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I have a few questions related to irrelevant couplings in the Wilsonian approach to the renormalization group (RG).

What is so great about RG theory is that one can trade the 'real physics', the one valid at any energies or scales, for an effective description at the scale of interests. In particular, it is sufficient to consider an action including

$$S= (\text{kinetic term}) \,+ \,(\text{relevant interactions})\,, $$

while all irrelevant interactions can be set to zero.

  • I have difficulties accepting that last point as the irrelevant quantities only vanish at the fixed point. Why can you simply neglect these irrelevant couplings altogether?

  • Why is an RG-flow so 'boring', i.e. one never encounters limit points, bifurcations, etc....? Does there exist "physical", in contrast to toy examples, showing a limit cycle behavior? If so, what is the role of the irrelevant operators? Surely these cannot be taken to vanish?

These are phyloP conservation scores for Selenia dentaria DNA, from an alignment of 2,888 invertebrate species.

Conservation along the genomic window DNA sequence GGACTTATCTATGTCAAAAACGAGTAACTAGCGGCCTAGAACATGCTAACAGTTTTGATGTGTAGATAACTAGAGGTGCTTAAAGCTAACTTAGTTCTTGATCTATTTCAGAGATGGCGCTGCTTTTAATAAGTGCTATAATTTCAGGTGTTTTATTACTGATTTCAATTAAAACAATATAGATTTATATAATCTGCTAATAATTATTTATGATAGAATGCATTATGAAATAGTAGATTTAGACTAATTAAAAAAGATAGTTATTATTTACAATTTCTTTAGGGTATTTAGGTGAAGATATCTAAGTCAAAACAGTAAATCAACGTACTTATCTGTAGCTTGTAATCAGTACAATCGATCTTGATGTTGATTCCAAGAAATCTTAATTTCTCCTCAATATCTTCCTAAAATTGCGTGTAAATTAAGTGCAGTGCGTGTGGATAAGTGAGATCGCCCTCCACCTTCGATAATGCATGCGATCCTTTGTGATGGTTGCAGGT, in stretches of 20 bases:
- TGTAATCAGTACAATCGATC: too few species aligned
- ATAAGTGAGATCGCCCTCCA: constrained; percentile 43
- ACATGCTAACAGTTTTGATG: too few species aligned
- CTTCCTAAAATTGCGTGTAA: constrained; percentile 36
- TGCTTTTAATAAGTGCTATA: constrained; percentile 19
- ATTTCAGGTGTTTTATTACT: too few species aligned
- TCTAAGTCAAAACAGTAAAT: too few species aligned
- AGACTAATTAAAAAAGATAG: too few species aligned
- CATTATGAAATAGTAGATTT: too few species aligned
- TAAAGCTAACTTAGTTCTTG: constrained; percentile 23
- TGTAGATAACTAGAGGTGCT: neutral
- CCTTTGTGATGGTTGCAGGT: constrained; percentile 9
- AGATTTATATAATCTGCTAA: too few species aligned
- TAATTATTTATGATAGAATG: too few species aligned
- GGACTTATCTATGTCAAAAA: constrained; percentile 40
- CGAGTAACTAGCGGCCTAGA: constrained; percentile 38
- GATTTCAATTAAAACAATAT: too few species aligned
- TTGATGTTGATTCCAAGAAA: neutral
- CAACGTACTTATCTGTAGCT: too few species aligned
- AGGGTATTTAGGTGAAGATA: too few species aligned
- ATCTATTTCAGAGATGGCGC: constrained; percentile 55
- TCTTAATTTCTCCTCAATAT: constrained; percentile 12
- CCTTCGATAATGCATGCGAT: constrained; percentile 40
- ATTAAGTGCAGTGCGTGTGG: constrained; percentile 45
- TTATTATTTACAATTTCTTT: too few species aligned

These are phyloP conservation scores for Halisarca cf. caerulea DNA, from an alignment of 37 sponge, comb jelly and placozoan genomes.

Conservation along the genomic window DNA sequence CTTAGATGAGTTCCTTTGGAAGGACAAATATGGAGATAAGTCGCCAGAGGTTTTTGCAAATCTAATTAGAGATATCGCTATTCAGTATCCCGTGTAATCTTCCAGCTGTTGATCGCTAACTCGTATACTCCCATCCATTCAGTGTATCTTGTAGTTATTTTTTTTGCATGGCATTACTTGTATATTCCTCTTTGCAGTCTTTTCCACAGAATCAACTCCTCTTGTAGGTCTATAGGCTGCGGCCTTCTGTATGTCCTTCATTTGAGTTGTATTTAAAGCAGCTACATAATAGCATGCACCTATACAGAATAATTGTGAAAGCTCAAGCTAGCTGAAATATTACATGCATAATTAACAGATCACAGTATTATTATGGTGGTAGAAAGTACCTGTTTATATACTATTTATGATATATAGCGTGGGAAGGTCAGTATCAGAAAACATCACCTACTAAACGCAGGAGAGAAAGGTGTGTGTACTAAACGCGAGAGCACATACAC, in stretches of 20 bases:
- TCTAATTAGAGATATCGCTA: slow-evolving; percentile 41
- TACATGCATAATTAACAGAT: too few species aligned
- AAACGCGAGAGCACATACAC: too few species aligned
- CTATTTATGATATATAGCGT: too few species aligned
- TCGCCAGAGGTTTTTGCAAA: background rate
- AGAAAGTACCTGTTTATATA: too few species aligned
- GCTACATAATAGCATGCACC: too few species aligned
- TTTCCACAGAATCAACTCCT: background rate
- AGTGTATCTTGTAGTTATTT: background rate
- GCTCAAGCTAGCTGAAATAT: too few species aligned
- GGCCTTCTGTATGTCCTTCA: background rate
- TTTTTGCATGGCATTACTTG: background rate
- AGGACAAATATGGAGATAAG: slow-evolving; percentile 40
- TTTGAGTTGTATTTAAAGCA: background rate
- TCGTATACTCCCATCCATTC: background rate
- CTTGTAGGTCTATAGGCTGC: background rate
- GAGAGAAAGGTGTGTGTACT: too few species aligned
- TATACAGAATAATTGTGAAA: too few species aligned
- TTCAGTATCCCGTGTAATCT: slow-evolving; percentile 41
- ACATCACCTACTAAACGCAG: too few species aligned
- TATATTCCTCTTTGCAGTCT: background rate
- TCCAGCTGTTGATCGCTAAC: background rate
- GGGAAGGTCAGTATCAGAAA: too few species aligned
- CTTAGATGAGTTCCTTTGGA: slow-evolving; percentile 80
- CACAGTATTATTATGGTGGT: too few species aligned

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There's really two questions here.

1) Why can we ignore the irrelevant interactions?

In general, you can't. If you define your theory with a finite cutoff -- for instance, using a lattice -- you can have non-negligible interactions which are nonetheless classified as 'irrelevant'. These interactions only become negligible as the lattice shrinks to nothing, i.e., as you approach the IR fixed point.

2) Why is RG flow boring?

In 2d continuum theories, it's because of the c-theorem. In almost all 2d QFTs (IIRC, you need a stress-energy tensor), you can define a quantity, the coefficient $c$ of the conformal anomaly, which always decreases under renormalization flow. This makes limit cycles impossible; you can never get back to where you started.

In 4d, an analogous theorem (a "physics theorem", but the proof will carry over to any rigorous setting mathematicians cook up) was proven in 2011 by Komargodski & Schwimmer.

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